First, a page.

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The Last Detour On the Info Superhighway
Is In Your Mind

by Jon Leland

This article originally appeared as a "Producer's Perspective" in Multimedia Producer magazine.

I get nervous when I hear multimedia producers expounding on the viability of today's CD-ROM market and scoffing at the bandwidth of today's Web.

It reminds me of the way that professional video producers scoffed just a few short years ago when they saw those infamous, jerky little postage stamp-sized video windows when QuickTime was first introduced. Now, there's no one in the video business who isn't taking digital video on a "personal computer" seriously; but back then they thought the issue was resolution, rather than the revolution of playing video off a hard drive.

It's easy to lose perspective
when things are changing so fast.
It's even easier to lose perspective
on how fast things are changing.

Now, the short-sighted among us are flocking to the game business because it's got more gross revenue than "the movies." I think "gross" is the right word, because - in addition to all of the well-publicized promotion of violence - by doing so, they are missing the boat on an even more powerful transformation.

I prefer the perspective of an article in the September 24th New York Times Magazine called "How the Propeller Heads Stole the Electronic Future." It quoted Grateful Dead lyricist and Electronic Frontier Foundation co-founder John Perry Barlow as saying that all of these high profile mega-media mergers (Disney/Cap Cities, CBS/Westinghouse, Time-Warner/Turner, etc.) represent "the rearrangement of deck chairs on the Titanic." The conclusion, of course, is that "The iceberg is the Internet."

It's easy to lose perspective when things are changing so fast. It's even easier to lose perspective on how fast things are changing. I was fortunate enough to hear George Gilder, founder of the Forbes magazine, Forbes ASAP technology supplement at a VIP seminar called the Millennium Conference here in San Francisco when he described what he called global revolutionary changes being brought about by the transformative technologies of "Sand" (silicon) and "Glass" (fiber optics). (He spoke also of "Air," wireless communications, but that went beyond the scope of this column.) Bottom line, "Sand" is represented by Moore's Law, the fact that the power of a silicon chip has been consistently doubling every 18 months and will continue to do so. Gilder said that by the Millennium, we would have a billion transistor chip which would put the power of 700 HP workstations in every PC. So, don't limit your thinking.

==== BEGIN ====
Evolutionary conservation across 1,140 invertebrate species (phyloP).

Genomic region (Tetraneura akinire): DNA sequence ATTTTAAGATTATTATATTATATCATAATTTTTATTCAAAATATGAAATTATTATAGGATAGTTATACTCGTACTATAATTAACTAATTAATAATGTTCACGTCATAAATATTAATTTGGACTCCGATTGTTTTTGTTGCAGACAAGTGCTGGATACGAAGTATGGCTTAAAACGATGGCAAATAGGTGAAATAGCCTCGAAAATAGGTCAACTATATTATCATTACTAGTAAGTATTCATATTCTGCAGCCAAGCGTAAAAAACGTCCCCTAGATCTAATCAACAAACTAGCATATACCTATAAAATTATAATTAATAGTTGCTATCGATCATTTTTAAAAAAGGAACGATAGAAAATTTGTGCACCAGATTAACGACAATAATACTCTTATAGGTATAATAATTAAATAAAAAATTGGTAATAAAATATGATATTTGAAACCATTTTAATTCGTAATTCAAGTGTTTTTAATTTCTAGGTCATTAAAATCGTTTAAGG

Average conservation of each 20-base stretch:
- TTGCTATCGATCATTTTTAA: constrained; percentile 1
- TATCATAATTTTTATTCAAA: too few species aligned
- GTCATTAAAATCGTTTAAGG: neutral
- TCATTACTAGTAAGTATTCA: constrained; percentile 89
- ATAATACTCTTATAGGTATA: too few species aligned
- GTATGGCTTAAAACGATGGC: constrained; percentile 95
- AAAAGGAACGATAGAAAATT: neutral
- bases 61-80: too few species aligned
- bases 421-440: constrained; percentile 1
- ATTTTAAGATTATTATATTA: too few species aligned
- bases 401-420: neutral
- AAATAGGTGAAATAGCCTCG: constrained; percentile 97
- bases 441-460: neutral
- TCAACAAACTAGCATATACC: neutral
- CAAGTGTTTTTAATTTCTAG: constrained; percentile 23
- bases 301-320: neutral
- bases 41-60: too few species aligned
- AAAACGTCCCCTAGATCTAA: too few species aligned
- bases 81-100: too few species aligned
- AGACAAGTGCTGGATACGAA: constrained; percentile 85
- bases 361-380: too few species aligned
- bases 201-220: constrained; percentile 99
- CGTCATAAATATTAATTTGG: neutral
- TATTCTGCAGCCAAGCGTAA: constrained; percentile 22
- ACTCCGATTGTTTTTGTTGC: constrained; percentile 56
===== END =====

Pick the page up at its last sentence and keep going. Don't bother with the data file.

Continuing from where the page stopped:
Furthermore, he said "Glass" will blast open the "electronic bottleneck" with the virtually unlimited communication power and potential of fiber optic "wings of light." He said we were looking at "LAN's End" and a true exponential leap from the desktop to the global network. And I think he's right. But too many multimedia business people still want to know, "Where's the payoff?" Is the Web the "Multimedia Mecca?" Well, I guess that depends on your vision of paradise.

We're seeing that we CAN
make a difference.
The audience IS listening.

One thing is for sure. CD-ROM's biggest problem is that it lacks a robust distribution channel. With the Internet, the medium IS the distribution channel; but to think of it only in those terms would be as short-sighted as thinking of QuickTime as jerky, little movies. The World Wide Web is not just a new technology, nor is it just some new kind of networking software, nor is it even just a new form of distribution for jerky little QuickTime movies. It's all of these things and much more. I'm convinced that when we look back from the Millennium, we will all agree that the World Wide Web is a new medium, just like television was a new medium a mere 50 years ago. And like television, it will have a profound social impact. Not because it's new technology, but because of how people will use it. Those of you who have participated in the community of the Internet already know that it is not just bits and bytes. More importantly, it is the sum of the people who participate in it. There is a there there, and that is us.

Producers like me are setting up there own shop on the Web, not only because the distribution is virtually free; but because we're building our own soapboxes, and we're seeing that we CAN make a difference. The audience IS listening. This new network has more promise than any electronic avenue that's ever come before.

But delivering on that promise is going to take more than a good business plan. It will take heart. Something that's been missing from a lot of the CD-ROM development that I've seen lately. After all, when communication artists get lost in the money-driven media madness, they become like Hollywood in all it's thin-skinned, tinsle- toned emptiness. The Web is our opportunity to design a new kind of electronic environment with completely new rules, a phenomenally low cost of entry and a real community waiting for the next generation of compelling content. Only this time, we get to own it. So, "Where's the pay-off?" I say it's in producing something better which in turn can help people be more connected to their own "Mecca's." That's payoff enough for me. Or, as my old friend Scoop Nisker is fond of saying, "If you don't like the news. Go out and make some of your own."

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